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Popper, the Open Society and the Central European University: Past and Future

Malachi Hacohen
Wednesday, October 19, 2022, 4:00 pm – 6:00 pm

On behalf of the CEU Strategic Planning Office, the Nationalism Studies Program, and Romani Studies Program

Please join us for this special CEU Lecture

In meeting future challenges, the CEU must recall its founding vision as a university enabling an Open Society in Central and Eastern Europe. Founder George Soros’ vision was grounded in Karl Popper’s democratic, liberal and cosmopolitan philosophy.

“The Open Society Fund is trying to … foster an open society and a critical mode of thinking which is indispensable to it … We have been active in many parts of the world … but our main emphasis has been in Eastern Europe.”
(Soros to Popper, 28 September 1987)


Followed by a Panel Discussion

Michael L. Miller (Chair, Nationalism Studies Program)

Tim Crane (Pro-Rector for Teaching and Learning
Éva Fodor (Pro-Rector for Foresight and Analysis)
Angéla Kóczé (Chair, Roma Studies Program)
Prem Kumar Rajaram (Professor, Sociology and Social Anthropology Department)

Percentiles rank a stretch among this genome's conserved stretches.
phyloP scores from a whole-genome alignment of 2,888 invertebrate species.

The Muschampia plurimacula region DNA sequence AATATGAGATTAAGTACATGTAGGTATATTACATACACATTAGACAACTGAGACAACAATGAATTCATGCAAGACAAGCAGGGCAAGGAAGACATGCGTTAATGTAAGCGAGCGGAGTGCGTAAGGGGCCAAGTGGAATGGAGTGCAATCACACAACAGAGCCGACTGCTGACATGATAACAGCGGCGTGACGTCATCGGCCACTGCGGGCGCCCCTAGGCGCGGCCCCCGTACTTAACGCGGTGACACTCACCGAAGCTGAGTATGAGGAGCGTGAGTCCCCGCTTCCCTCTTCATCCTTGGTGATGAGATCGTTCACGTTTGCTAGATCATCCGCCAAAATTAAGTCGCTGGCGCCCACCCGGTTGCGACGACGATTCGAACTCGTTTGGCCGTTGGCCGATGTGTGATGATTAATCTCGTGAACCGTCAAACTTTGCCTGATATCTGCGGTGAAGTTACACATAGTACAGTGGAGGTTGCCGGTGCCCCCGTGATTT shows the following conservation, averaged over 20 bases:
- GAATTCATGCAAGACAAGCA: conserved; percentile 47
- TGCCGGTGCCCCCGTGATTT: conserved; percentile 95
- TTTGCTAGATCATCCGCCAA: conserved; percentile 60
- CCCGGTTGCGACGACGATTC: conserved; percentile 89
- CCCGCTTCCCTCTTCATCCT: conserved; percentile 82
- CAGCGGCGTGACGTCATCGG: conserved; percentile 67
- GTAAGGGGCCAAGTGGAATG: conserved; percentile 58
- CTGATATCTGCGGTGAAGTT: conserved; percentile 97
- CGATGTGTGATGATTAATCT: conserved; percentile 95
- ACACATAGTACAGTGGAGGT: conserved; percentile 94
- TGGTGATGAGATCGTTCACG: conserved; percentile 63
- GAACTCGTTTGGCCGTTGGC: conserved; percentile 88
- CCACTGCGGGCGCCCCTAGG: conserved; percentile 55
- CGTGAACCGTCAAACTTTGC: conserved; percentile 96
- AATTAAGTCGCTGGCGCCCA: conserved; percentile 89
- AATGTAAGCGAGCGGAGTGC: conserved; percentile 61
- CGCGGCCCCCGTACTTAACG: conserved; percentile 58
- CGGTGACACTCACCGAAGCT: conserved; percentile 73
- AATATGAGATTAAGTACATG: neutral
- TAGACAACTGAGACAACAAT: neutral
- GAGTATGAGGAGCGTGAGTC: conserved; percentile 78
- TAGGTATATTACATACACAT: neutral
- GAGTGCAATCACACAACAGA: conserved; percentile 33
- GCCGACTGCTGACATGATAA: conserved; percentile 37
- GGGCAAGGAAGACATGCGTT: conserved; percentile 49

Balázs Trencsényi (Professor, History Department)


Malachi Haim Hacohen is Professor of History, Jewish Studies and Religion at Duke University, and Director of the Religions and Public Life Program. His research interests focus on Central Europe and include social theory, political philosophy, and rabbinic culture. His Karl Popper – The Formative Years, 1902–1945: Politics and Philosophy in Interwar Vienna (Cambridge, 2000) won the Herbert Baxter Adams Prize of the AHA and Austria’s Victor Adler State Prize. His Jacob & Esau: Jewish European History Between Nation and Empire (Cambridge, 2019) won the Center for Austrian Studies’ Biannual Book Prize. He has published on the European Jewish intelligentsia, Cold War liberalism, and cosmopolitanism and Jewish identity in leading professional journals. He was a fellow at the Oxford Centre for Hebrew and Jewish Studies, the Center for Advanced Studies in the Behavioral Sciences, the National Humanities Center, and the IFK in Vienna, and will be a Leibniz Professor in Leipzig in Spring 2023. 

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